3 thoughts on “Cognitive And Civic Surplus”

  1. Brad,

    I’m curious how this relates to the professional as compared to the amature, especially in light of your previous postings on journalism. As citizens become more participatory, and as the cost of doing many things has dropped significantly, we’ve seen the rise of the “any idiot can do it” mentality. I have reservations about the truth that anybody can do anything. So with the label of professional being watered down, who gets to decide what’s authoritative? Specifically, if we don’t have professional politicians (which might not be so bad), who is going to take the lead on the issues? Some bozo on YouTube? And do YouTube views translate into actual political action? What qualifies as participation? As you know, just because someone fans your Facebook page doesn’t mean that they’ll step out to see an event.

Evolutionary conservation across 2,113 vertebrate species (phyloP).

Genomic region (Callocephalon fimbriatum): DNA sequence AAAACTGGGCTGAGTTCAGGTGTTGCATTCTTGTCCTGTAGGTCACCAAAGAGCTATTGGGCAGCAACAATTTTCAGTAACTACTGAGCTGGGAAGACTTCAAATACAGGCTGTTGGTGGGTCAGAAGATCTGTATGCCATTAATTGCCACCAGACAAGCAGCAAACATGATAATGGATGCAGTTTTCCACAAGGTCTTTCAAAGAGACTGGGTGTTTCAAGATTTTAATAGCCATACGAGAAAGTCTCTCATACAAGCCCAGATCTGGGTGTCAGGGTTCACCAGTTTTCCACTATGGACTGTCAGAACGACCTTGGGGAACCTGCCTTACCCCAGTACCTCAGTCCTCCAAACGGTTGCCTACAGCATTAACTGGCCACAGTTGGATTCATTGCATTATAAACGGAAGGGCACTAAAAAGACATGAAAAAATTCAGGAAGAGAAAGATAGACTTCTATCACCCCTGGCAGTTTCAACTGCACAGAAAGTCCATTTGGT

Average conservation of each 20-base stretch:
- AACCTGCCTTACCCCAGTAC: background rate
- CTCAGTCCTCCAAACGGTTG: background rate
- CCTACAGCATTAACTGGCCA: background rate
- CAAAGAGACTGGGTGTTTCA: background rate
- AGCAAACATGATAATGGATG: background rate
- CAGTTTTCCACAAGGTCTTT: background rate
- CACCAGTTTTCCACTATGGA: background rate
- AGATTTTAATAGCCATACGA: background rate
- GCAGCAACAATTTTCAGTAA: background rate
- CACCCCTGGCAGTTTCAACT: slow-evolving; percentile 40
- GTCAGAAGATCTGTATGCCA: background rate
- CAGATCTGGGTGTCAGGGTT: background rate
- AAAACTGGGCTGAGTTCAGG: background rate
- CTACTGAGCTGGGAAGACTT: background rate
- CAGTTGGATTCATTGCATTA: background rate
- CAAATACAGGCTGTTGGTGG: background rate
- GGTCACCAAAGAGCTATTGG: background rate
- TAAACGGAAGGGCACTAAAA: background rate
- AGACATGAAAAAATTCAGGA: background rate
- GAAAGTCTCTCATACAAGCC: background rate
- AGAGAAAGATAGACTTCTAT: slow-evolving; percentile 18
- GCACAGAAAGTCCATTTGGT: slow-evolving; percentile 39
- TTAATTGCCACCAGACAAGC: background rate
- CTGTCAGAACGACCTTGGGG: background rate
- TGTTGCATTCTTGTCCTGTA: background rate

2. Matthew, that’s a great question. The answers are nuanced and we can go deeper into them, but the main response I would make is: YOU decide what’s authoritative. That is, we each decide for ourselves.

    But here are further answers, depending on context. For instance, in the case of artifacts that are specifically built to aggregate crowd wisdom, I would argue that authoritativeness derives from the structure. Look at Wikipedia, which has fewer errors than Encyclopedia Britannica. This is a direct result of the massive, constant, crowd-based editing that goes on, unpaid and mostly unrecognized. Ditto ebay: The built in reputation ecology lets me surface the items from people I trust (or should trust) in a way that’s no less effective than a deadtree catalog.

    In the specific context you mention, political leadership, it varies according to scale I think. On the national level, the “bozos on YouTube” issue is a real one. People have not, on an individual level, developed their own filtering mechanisms when it comes to hot-button issues. So they are susceptible to manipulation by extremes. On the local level, yes people are still susceptible but it is mitigated by the fact that people are more likely to know one another on a local level. So the ease-of-entry into public life that new technologies provide is, I think, a net positive.

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